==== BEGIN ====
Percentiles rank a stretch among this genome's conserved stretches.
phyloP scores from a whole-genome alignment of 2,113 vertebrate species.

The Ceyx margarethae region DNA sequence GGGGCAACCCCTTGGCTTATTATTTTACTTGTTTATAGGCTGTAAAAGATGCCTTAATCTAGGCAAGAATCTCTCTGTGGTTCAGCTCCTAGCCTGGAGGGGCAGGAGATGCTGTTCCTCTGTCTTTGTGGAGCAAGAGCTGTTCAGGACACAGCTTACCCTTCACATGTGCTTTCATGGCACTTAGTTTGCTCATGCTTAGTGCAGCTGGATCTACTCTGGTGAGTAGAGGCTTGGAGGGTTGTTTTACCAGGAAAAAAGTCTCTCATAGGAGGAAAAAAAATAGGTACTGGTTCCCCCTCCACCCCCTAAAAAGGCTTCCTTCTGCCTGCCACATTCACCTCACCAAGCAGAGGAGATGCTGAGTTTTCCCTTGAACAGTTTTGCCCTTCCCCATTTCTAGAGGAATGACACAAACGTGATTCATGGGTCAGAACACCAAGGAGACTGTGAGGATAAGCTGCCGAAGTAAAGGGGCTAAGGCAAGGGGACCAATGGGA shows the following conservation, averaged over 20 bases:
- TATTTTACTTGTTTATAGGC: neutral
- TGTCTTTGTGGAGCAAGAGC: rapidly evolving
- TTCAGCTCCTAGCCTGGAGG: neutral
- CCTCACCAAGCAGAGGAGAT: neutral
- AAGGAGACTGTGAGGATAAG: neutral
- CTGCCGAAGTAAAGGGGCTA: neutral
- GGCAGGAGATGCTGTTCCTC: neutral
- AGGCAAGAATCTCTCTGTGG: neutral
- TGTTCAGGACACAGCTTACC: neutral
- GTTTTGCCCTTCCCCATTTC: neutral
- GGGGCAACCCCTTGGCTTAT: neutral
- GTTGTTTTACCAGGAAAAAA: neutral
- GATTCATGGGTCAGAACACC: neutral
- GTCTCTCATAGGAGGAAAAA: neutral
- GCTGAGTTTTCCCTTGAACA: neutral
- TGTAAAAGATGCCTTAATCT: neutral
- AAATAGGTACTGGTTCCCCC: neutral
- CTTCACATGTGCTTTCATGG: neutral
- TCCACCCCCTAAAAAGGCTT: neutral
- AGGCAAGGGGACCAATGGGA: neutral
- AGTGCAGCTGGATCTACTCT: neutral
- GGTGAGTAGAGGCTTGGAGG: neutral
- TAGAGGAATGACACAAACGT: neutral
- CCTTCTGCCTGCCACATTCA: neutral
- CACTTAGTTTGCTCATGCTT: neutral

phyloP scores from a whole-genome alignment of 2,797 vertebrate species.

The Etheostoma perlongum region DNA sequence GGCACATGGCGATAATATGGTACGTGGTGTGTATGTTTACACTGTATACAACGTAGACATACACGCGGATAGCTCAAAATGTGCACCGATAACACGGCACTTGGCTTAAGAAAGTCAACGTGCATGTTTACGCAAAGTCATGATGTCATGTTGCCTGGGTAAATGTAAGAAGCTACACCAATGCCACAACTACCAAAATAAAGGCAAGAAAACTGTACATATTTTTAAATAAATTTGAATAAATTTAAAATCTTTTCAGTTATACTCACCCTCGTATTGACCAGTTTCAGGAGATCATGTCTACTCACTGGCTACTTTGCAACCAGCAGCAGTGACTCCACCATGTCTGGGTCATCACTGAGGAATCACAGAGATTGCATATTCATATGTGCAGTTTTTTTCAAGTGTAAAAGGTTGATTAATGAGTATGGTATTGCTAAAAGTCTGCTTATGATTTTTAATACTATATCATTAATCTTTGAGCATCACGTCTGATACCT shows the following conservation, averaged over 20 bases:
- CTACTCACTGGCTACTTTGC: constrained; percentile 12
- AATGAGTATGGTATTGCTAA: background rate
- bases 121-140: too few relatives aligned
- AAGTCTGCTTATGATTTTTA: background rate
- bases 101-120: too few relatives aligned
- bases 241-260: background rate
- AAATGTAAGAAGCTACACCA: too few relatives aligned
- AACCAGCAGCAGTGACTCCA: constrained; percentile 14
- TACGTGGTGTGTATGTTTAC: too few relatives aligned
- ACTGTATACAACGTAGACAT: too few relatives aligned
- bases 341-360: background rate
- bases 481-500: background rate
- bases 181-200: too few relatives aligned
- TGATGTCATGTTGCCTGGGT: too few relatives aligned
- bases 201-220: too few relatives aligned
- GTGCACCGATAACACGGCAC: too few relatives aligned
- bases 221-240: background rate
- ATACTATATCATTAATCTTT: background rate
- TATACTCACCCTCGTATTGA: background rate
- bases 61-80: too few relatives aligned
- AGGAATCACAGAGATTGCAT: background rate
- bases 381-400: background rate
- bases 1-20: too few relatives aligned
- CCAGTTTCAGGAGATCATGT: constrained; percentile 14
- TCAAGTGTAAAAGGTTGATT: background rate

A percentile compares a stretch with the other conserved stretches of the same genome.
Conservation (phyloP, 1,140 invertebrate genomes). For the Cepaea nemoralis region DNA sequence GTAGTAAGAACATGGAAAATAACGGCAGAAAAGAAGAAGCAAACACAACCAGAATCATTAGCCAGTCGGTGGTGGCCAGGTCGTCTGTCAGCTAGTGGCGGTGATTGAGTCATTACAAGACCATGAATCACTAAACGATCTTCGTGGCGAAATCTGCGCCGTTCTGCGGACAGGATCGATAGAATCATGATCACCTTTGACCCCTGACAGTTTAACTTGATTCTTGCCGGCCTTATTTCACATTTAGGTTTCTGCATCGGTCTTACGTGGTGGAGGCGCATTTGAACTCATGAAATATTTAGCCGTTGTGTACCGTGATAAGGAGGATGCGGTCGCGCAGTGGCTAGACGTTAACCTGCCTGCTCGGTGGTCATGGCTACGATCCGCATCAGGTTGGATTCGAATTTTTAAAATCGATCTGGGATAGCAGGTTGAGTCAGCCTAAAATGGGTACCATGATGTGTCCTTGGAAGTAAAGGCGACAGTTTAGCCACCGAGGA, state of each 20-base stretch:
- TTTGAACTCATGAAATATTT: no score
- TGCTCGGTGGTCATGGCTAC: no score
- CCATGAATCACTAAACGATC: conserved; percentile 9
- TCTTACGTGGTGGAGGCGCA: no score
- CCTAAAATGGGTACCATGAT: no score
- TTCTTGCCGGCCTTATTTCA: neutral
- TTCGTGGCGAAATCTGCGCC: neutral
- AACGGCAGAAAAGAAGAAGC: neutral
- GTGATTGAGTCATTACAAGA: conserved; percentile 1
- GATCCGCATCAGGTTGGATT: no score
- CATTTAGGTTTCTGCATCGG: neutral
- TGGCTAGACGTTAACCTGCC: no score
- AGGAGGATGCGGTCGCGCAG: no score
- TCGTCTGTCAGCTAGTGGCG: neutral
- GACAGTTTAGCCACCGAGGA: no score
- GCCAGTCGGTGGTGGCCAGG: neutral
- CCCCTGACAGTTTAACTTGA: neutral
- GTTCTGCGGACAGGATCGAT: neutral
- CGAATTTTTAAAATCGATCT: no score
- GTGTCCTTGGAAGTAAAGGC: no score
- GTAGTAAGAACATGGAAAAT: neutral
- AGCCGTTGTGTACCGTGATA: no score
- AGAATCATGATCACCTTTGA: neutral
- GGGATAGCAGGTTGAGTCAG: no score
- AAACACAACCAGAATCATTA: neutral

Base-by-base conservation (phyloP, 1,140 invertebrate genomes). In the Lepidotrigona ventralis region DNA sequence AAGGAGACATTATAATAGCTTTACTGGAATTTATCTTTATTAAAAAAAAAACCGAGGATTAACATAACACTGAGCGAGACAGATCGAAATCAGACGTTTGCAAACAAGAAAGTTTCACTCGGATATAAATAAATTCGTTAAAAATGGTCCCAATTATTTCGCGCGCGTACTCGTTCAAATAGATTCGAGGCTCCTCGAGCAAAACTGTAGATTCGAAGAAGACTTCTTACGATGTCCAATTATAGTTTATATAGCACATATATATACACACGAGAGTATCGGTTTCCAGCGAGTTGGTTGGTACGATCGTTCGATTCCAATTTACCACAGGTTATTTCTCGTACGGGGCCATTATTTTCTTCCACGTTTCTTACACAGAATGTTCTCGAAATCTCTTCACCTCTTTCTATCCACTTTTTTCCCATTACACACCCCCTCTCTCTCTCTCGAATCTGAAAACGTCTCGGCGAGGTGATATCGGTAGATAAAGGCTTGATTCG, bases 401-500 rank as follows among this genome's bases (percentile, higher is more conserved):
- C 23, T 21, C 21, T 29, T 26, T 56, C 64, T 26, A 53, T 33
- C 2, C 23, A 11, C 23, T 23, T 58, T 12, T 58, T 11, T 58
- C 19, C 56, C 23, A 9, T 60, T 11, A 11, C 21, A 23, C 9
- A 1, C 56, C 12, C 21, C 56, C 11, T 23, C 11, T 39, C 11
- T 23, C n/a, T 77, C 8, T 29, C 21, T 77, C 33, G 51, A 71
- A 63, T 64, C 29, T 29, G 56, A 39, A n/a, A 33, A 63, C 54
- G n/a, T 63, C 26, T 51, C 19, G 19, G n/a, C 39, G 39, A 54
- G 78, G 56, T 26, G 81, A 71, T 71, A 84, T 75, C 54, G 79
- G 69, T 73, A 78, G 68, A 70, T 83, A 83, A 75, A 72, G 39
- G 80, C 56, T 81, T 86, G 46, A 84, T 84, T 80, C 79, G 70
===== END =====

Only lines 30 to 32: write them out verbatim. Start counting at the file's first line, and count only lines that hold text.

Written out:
The Etheostoma perlongum region DNA sequence GGCACATGGCGATAATATGGTACGTGGTGTGTATGTTTACACTGTATACAACGTAGACATACACGCGGATAGCTCAAAATGTGCACCGATAACACGGCACTTGGCTTAAGAAAGTCAACGTGCATGTTTACGCAAAGTCATGATGTCATGTTGCCTGGGTAAATGTAAGAAGCTACACCAATGCCACAACTACCAAAATAAAGGCAAGAAAACTGTACATATTTTTAAATAAATTTGAATAAATTTAAAATCTTTTCAGTTATACTCACCCTCGTATTGACCAGTTTCAGGAGATCATGTCTACTCACTGGCTACTTTGCAACCAGCAGCAGTGACTCCACCATGTCTGGGTCATCACTGAGGAATCACAGAGATTGCATATTCATATGTGCAGTTTTTTTCAAGTGTAAAAGGTTGATTAATGAGTATGGTATTGCTAAAAGTCTGCTTATGATTTTTAATACTATATCATTAATCTTTGAGCATCACGTCTGATACCT shows the following conservation, averaged over 20 bases:
- CTACTCACTGGCTACTTTGC: constrained; percentile 12
- AATGAGTATGGTATTGCTAA: background rate